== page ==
We present a theory of how people reason about properties. Such inferences have been studied since Aristotle’s invention of Western logic. But, no previous psychological theory gives an adequate account of them, and most theories do not go beyond syllogistic inferences, such as: All the bankers are architects; Some of the chefs are bankers; What follows? The present theory postulates that such assertions establish relations between properties, which mental models represent in corresponding relations between sets of entities. The theory combines the construction of models with innovative heuristics that scan them to draw conclusions. It explains the processes that generate a conclusion from premises, decides if a given conclusion is necessary or possible, assesses its probability, and evaluates the consistency of a set of assertions. A computer program implementing the theory embodies an intuitive system 1 and a deliberative system 2, and it copes with quantifiers such as more than half the architects. It fit data from over 200 different sorts of inference, including those about the properties of individuals, the properties of a set of individuals, and the properties of several such sets in syllogisms. Another innovation is that the program accounts for differences in reasoning from one individual to another, and from one group of individuals to another: some tend to reason intuitively but some go beyond intuitions to search for alternative models. The theory extends to inferences about disjunctions of properties, about relations rather than properties, and about the properties of properties.

and from the paper itself, available for download here.


📃 Frontiers paper on theories of omission

I published a paper in Frontiers in Psychology with a team of researchers at NRL that includes Paul Bello, Gordon Briggs, Hillary Harner, and Christina Wasylyshyn on how people reason about omissive causations. They tend to reason with iconic possibilities that yield temporal inferences, and they tend to reason with one possibility at a time, two patterns that are best explained by the model theory of causation. Here’s the abstract:

When the absence of an event causes some outcome, it is an instance of omissive causation. For instance, not eating lunch may cause you to be hungry. Recent psychological proposals concur that the mind represents causal relations, including omissive causal relations, through mental simulation, but they disagree on the form of that simulation. One theory states that people represent omissive causes as force vectors; another states that omissions are representations of contrasting counterfactual simulations; a third argues that people think about omissions by representing sets of iconic possibilities – mental models – in a piecemeal fashion. In this paper, we tease apart the empirical predictions of the three theories and describe experiments that run counter to two of them. Experiments 1 and 2 show that reasoners can infer temporal relations from omissive causes – a pattern that contravenes the force theory. Experiment 3 asked participants to list the possibilities consistent with an omissive cause – it found that they tended to list particular privileged possibilities first, most often, and faster than alternative possibilities. The pattern is consistent with the model theory, but inconsistent with the contrast hypothesis. We marshal the evidence and explain why it helps to solve a long-standing debate about how the mind represents omissions.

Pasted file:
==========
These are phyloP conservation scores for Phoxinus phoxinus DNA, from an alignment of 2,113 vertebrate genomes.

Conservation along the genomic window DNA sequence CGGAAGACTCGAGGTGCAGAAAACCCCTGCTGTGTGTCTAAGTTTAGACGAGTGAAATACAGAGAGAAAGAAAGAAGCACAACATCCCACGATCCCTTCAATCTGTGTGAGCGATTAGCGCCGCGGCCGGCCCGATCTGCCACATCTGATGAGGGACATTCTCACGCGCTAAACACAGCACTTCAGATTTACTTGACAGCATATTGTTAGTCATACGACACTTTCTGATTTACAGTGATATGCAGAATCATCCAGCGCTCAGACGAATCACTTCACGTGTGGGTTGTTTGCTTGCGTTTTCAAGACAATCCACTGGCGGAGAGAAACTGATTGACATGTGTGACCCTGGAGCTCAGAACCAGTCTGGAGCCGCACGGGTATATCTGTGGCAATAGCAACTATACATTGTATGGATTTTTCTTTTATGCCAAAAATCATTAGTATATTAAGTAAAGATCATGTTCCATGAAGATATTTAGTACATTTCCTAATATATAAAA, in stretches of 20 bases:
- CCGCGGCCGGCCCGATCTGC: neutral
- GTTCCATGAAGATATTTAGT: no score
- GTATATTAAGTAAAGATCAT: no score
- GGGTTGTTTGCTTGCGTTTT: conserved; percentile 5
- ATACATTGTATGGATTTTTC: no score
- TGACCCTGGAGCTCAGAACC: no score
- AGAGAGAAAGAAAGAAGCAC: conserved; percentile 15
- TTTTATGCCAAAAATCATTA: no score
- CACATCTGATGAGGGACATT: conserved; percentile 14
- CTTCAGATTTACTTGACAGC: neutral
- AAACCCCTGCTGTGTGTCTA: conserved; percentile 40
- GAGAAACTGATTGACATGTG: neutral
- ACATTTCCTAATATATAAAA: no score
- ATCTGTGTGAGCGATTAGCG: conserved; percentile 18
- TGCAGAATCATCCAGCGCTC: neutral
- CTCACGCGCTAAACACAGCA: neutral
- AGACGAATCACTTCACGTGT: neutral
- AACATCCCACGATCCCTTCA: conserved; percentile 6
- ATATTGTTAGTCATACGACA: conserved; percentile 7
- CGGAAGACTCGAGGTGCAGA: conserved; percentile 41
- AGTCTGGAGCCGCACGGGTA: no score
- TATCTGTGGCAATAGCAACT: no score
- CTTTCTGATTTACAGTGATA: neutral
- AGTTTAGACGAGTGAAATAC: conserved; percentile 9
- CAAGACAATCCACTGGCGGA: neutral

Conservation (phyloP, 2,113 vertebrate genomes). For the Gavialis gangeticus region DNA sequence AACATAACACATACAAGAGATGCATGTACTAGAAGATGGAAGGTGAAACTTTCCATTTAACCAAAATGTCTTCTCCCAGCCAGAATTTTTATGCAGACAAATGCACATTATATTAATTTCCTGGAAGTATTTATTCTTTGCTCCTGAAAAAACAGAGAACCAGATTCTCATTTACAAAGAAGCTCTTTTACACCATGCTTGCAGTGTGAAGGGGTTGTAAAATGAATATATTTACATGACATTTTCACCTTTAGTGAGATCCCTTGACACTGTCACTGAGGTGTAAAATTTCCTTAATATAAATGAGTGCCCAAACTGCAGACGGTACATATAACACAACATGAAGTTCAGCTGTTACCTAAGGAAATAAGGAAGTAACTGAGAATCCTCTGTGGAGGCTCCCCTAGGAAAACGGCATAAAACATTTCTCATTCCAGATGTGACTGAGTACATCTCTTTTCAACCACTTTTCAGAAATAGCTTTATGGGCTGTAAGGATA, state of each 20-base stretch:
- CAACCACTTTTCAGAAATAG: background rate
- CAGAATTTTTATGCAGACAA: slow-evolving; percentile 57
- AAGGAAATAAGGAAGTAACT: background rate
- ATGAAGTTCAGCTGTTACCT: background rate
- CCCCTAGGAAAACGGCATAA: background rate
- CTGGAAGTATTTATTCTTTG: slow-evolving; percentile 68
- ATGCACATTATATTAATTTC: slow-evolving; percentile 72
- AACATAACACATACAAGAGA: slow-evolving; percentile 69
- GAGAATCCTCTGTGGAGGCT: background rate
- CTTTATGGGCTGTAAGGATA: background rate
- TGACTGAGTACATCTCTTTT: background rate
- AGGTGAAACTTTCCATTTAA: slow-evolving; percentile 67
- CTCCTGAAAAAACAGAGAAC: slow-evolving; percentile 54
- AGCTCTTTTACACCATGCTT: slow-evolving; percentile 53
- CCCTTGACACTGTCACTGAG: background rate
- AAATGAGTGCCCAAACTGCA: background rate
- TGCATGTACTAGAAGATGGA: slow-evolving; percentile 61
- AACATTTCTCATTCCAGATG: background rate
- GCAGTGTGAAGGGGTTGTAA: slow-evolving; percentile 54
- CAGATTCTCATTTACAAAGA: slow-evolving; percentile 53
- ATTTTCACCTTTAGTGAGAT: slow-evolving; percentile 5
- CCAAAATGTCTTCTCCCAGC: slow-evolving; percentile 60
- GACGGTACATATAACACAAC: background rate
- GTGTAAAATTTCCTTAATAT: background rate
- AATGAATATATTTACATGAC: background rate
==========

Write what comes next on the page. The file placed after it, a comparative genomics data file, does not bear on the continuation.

and the paper is available for download here.


📃 Paper on norms and future causation out in Cognitive Science

In a project lead by Paul Henne (Lake Forest College), we recently published a paper in Cognitive Science about how norms affect prospective causal judgments, i.e., judgments about whether a particular situation can cause a future event. Here’s the abstract:

People more frequently select norm-violating factors, relative to norm-conforming ones, as the cause of some outcome. Until recently, this abnormal-selection effect has been studied using retrospective vignette-based paradigms. We use a novel set of video stimuli to investigate this effect for prospective causal judgments—that is, judgments about the cause of some future outcome. Four experiments show that people more frequently select norm-violating factors, relative to norm-conforming ones, as the cause of some future outcome. We show that the abnormal-selection effects are not primarily explained by the perception of agency (Experiment 4). We discuss these results in relation to recent efforts to model causal judgment.

and here’s a link to the paper.


📃 How people assess whether an explanation is “complete”

All explanations are incomplete, but some explanations are more complete than others — this is the central result of our recent work and some other research into explanatory reasoning (e.g., Zemla et al., 2017). Joanna Korman and I describe a new theory of explanatory reasoning now out in Acta Psychologica. Here’s the title:

All explanations are incomplete, but reasoners think some explanations are more complete than others. To explain this behavior, we propose a novel theory of how people assess explanatory incompleteness. The account assumes that reasoners represent explanations as causal mental models – iconic representations of possible arrangements of causes and effects. A complete explanation refers to a single integrated model, whereas an incomplete explanation refers to multiple models. The theory predicts that if there exists an unspecified causal relation – a gap – anywhere within an explanation, reasoners must maintain multiple models to handle the gap. They should treat such explanations as less complete than those without a gap. Four experiments provided participants with causal descriptions, some of which yield one explanatory model, e.g., A causes B and B causes C, and some of which demand multiple models, e.g., A causes X and B causes C. Participants across the studies preferred one-model descriptions to multiple-model ones on tasks that implicitly and explicitly required them to assess explanatory completeness. The studies corroborate the theory. They are the first to reveal the mental processes that underlie the assessment of explanatory completeness. We conclude by reviewing the theory in light of extant accounts of causal reasoning.

and here’s the paper.